Outside, Dar es Salaam sweltered under the oppressive glare of the tropical sun. The airport, however, offered a sanctuary of cool, dry air—a temporary reprieve from the sticky hustle and bustle of the city. The airport speakers crackled with static and my ears perked up at the announcement summoning a passenger to a gate number. I have a penchant for missing flights, so I remained vigilant, determined not to fall victim to the same fate this time. I rearranged the tchotchkes I had bought from the curio shop downstairs — an ebony carving of a Masai moran was tucked into one corner, and a small raffia painting was in another.

“Are those for you?”

“No, not really. Just a few gifts for friends.”

I inspected the stranger. Tall, light-skinned, handsome, with long dreadlocks. Young, at least early 30s. The dashiki he wore hinted at a certain level of education; among the East African intelligentsia, there’s an unexplained fondness for them. My mother chalked it up to too much education yielding diminishing returns on good taste. The stranger had an accent; I guessed he may perhaps be Rwandese. Or Ugandan. Swahili is the preferred lingua franca in Dar es Salaam, and a stranger who starts a conversation in English is likely a foreigner. Soon, we were chatting away about what had brought us to Dar es Salaam. He was a management consultant on his way back to Kigali after a vacation in Zanzibar. I was a Yale undergraduate, and I had come back home to Tanzania to make a documentary.

“A documentary about what?” the stranger asked. “About being gay in Tanzania,” I replied. “Well, that is fairly broad,” he said. I told him that the documentary was about four gay sex workers living and working in Dar es Salaam. 

My new friend was intrigued: he wanted to know more. How old were they? In their early twenties. Where did they live? In a makeshift shack near the city center, sometimes they were homeless. Did they have families? Not really, they had all been cast away by their families and had formed a family of sorts and shacked together. Had they given approval to be filmed? Yes, they had. Written approval? Yes. Did they have access to health care? No, they did not. Three of them were living with HIV.  How was it filming the documentary? Challenging. One day whilst shooting local police arrived and took my crew and me to the police station. A relative with local connections had come to bail us out.

The stranger was silent. “Why are you making this documentary?” he asked. I was taken aback by the question. Because I wanted to, why else? I wanted to make a documentary and had received a Yale grant to make one. Was that not a good enough reason? “So you are going to show the lives of young, poor, African, gay sex workers to the world. Why? And who wants to watch that?”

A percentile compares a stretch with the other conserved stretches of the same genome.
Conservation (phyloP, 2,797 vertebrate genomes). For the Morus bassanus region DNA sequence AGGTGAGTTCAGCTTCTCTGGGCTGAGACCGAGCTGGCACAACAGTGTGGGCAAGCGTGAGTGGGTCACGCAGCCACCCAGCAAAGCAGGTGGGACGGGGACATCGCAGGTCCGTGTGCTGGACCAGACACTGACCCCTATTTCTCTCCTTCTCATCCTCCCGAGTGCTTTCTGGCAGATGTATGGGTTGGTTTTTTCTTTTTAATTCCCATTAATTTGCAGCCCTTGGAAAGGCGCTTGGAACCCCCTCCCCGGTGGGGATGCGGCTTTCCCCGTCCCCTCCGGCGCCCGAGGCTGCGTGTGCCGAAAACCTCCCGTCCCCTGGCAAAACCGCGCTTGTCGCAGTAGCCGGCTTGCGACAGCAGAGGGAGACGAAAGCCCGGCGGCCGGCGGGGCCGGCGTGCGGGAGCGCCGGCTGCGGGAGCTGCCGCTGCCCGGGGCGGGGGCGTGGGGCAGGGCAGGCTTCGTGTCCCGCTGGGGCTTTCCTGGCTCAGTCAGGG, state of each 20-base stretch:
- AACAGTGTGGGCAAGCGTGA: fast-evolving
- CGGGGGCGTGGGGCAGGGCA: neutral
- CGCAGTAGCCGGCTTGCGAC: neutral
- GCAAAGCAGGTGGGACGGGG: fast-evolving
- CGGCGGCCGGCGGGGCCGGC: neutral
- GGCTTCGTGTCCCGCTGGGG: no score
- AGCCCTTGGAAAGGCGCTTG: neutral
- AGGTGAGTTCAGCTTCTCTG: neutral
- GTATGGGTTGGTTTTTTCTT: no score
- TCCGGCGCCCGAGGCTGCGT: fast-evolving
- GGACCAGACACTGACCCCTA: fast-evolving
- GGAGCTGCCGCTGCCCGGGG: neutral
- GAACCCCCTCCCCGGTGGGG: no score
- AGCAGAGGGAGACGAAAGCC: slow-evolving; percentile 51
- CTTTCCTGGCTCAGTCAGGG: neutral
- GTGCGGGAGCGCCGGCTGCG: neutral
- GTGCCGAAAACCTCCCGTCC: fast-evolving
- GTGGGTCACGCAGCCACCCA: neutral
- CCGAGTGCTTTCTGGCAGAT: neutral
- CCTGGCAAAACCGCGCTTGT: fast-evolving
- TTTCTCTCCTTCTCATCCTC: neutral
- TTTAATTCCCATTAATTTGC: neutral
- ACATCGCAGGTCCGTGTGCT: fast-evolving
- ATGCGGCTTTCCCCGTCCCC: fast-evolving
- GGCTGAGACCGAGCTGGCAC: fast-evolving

That stung. Twelve years later, it still stings.

A few years earlier, Tanzania had grappled with a major public relations crisis after the release of “Darwin’s Nightmare,” a documentary film that focused on how a thriving fish export business had flourished to the detriment of the local population in the Lake Victoria region. Lake Victoria is the world’s largest tropical lake and, after watching the film, a New York Times critic described the region as marred with famine, HIV infection, violence, disease and desperation. The review was befitting a horror film.

I watched the film when it came out, cringing in embarrassment. It felt like someone had found my family secrets — the deep, dark and nasty — and was shouting them out aloud at the public square. It was distressing enough to see fellow countrymen wiping away maggots from Nile Perch skeletons; the fact that the rest of the world had to see it too was another problem altogether. Could we be allowed some dignity of suffering poverty in secret?

The review posed a question as to whether documentary filmmakers have an obligation to present problems in a way that leads to the discovery of solutions, and where the ethical line to cross lay when exposing human misery. There is also the question of who gets to watch, which was what the stranger asked me: Why did the world need to see young, poor African sex workers eking out a living in dim bars and sweaty brothels? And after the world saw that, what then? I do remember croaking an answer: “It would be educational.” 

Arms akimbo, the stranger stared at me with disbelief. “Educational for whom?” I struggled to articulate a compelling justification for my project. “Will the people in the documentary get to watch it and decide that it is educational?”